The Freedom From Religion Foundation, which opposes the erection of religious monuments on state Capitol grounds, also opposes their destruction.
FFRF does not condone violating the Constitution by erecting a Ten Commandments monument on the Arkansas Capitol grounds. Nor do we condone breaking the law to remove such a display.
Early today a mentally ill Christian rammed his car into the controversial Ten Commandments monument installed Tuesday on the Arkansas State Capitol grounds.
…… Yes, the monument was struck down in a criminal act. More importantly it will be struck down as unconstitutional by a court of law.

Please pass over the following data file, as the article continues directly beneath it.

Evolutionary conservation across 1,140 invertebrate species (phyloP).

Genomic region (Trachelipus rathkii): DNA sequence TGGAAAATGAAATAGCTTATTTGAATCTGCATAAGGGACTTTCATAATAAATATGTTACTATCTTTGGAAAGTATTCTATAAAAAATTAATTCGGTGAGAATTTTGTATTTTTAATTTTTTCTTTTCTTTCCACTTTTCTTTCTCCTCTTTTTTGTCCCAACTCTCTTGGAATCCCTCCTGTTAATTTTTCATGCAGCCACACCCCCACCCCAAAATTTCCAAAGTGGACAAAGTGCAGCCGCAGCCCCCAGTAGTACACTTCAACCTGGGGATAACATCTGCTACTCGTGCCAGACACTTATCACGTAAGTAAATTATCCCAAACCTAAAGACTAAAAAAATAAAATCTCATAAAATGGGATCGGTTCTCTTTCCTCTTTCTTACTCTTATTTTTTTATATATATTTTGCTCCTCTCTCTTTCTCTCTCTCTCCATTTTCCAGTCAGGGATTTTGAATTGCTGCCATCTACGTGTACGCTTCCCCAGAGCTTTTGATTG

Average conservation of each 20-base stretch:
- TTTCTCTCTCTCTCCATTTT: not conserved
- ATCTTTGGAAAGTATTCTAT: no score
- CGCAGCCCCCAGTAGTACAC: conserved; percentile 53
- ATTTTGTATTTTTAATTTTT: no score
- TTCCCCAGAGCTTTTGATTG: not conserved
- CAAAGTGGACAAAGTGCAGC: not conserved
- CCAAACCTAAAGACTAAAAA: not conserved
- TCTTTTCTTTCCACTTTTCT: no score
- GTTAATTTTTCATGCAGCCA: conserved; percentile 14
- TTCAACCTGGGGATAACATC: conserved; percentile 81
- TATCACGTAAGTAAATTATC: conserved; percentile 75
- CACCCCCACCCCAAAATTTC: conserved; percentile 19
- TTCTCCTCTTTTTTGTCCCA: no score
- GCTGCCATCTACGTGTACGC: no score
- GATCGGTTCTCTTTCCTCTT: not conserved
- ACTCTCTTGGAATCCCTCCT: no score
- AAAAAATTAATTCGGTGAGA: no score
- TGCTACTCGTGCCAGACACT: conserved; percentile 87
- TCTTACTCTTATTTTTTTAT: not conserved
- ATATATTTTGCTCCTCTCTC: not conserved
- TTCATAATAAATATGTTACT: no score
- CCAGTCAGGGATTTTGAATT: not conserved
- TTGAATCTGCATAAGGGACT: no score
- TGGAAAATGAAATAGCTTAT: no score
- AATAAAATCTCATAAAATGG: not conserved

There is no need to resort to criminal behavior to uphold the Constitution. Obviously, the motivation of this disturbed individual is unknown (and perhaps even unknown to him), but is unlikely to be about upholding the separation of religion and government.
Whatever his motivation: We are a nation governed by the rule of law. That not only means vandalism will not be tolerated, but it also means that we take our disputes to court.
Destruction of the monument likely means a delay in a lawsuit contesting placement of a Christian religious symbol on Capitol grounds. The ACLU had said the monument needed to be in place for the suit to go forward. It was, but for less than a day.
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